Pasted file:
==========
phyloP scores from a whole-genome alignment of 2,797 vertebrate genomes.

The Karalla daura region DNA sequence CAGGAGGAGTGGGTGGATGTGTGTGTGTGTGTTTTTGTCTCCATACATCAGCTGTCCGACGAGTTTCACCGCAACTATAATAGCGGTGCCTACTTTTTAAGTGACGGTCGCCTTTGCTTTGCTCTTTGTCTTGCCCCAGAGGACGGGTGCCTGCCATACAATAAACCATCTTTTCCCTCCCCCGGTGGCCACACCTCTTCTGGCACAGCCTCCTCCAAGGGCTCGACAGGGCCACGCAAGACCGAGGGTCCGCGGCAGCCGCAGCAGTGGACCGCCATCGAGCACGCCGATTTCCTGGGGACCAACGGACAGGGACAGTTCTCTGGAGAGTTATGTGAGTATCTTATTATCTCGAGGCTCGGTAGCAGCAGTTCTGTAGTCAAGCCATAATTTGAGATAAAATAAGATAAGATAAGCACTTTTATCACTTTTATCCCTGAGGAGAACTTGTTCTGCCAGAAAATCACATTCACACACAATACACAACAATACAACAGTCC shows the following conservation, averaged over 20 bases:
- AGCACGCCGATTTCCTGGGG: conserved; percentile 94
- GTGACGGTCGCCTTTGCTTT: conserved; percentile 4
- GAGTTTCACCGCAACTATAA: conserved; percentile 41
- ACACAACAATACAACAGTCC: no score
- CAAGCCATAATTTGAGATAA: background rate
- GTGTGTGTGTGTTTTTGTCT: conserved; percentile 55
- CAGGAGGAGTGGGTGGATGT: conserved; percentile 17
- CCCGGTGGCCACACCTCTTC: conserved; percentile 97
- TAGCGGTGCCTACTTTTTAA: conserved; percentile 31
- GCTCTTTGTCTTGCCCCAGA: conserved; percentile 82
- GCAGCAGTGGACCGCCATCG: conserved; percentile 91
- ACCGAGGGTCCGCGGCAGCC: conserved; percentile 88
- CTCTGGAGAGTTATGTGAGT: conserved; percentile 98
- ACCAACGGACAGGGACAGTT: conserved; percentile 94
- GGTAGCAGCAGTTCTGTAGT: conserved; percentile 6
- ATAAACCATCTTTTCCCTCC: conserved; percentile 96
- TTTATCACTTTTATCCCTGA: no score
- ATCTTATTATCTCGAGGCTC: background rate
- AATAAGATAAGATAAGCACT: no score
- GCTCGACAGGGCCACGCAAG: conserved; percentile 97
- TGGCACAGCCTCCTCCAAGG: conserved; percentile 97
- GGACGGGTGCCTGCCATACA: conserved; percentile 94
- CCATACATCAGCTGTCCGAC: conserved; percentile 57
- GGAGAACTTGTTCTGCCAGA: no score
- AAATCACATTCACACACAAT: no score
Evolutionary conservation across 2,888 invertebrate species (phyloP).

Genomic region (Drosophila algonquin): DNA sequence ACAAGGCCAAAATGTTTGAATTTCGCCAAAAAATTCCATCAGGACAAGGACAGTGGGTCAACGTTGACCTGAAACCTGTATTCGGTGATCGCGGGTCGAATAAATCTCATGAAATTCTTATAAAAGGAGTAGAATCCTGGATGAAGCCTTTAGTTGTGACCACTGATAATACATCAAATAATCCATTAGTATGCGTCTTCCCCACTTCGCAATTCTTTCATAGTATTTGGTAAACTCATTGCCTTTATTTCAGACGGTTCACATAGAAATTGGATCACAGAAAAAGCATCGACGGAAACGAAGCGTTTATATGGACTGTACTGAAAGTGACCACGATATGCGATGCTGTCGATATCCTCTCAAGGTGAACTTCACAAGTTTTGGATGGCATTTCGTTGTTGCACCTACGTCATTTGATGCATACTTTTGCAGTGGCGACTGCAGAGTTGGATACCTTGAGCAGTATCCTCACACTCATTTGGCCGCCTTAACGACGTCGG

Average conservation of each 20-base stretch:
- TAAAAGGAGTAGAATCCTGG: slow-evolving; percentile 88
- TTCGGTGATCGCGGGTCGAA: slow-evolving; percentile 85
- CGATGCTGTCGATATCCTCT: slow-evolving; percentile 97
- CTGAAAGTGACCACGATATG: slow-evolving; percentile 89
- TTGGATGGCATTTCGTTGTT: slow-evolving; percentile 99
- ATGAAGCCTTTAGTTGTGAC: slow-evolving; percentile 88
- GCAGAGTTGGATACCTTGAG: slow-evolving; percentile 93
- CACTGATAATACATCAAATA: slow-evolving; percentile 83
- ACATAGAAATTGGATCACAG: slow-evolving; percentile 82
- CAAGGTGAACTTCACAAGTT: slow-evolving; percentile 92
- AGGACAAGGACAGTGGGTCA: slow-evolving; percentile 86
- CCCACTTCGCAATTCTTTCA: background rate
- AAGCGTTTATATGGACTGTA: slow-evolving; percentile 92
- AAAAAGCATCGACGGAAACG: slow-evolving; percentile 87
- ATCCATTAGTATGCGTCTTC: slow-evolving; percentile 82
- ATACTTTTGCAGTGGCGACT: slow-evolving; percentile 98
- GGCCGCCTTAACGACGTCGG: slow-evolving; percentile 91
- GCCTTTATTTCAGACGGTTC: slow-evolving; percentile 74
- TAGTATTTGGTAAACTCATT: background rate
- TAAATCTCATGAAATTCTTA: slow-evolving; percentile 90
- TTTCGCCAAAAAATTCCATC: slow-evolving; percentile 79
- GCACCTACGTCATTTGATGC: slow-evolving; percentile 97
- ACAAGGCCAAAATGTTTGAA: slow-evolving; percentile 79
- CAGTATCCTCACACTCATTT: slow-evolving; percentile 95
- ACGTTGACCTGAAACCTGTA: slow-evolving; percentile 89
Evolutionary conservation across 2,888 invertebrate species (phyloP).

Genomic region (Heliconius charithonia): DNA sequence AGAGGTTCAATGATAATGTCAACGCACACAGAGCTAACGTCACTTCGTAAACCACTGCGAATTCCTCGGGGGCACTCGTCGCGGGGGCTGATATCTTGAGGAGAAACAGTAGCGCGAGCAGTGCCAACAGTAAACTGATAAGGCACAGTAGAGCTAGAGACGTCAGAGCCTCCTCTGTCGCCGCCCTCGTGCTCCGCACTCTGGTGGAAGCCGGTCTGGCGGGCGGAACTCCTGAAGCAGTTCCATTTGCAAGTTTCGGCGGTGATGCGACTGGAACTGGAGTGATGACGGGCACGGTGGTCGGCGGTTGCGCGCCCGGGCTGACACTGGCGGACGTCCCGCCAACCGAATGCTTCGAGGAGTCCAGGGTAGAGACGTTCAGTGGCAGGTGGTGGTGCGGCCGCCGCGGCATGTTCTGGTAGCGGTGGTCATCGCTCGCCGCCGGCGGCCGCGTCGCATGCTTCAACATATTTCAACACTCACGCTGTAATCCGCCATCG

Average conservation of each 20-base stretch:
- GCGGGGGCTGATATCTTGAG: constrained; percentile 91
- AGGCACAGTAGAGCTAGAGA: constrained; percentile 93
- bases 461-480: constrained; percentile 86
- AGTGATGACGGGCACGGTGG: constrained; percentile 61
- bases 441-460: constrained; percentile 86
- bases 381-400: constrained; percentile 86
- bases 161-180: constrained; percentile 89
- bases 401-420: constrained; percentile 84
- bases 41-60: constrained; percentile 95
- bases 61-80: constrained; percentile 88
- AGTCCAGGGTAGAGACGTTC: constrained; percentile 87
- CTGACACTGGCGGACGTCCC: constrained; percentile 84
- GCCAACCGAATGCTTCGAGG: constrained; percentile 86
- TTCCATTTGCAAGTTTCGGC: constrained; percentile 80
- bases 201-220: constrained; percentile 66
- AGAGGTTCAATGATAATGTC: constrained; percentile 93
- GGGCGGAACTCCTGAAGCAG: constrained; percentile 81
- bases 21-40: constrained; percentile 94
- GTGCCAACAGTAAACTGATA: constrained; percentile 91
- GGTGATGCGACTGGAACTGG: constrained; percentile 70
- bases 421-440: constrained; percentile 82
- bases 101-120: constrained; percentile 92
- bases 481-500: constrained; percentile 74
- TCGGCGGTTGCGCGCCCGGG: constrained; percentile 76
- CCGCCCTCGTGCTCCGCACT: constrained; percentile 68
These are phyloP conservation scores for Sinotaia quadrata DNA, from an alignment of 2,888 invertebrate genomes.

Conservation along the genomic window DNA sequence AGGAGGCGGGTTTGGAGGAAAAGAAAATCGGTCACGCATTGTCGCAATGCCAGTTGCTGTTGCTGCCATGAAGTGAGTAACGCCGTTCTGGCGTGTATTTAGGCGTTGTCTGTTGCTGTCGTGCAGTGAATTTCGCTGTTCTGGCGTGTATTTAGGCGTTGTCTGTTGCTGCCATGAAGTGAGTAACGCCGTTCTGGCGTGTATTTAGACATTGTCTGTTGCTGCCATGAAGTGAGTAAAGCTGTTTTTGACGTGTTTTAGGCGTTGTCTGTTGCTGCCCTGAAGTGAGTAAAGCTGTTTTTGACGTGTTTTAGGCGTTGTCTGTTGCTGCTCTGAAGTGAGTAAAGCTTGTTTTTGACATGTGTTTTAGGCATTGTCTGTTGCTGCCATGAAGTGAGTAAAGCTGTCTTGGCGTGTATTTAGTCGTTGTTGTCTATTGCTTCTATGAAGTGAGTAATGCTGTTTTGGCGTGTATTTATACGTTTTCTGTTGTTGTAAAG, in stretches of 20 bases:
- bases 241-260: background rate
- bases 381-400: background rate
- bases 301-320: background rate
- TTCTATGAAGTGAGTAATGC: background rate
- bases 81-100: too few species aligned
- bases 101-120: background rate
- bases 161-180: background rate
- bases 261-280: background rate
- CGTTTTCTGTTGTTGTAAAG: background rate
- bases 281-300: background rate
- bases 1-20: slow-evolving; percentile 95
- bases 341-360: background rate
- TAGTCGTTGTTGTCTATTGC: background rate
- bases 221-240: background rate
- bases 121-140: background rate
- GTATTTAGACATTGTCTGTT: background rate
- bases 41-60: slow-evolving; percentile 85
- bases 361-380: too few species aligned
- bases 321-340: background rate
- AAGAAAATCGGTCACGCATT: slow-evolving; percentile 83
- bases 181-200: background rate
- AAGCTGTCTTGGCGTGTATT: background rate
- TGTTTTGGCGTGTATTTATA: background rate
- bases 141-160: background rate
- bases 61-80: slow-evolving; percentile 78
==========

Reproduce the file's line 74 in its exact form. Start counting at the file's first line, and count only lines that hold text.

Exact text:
- AGAGGTTCAATGATAATGTC: constrained; percentile 93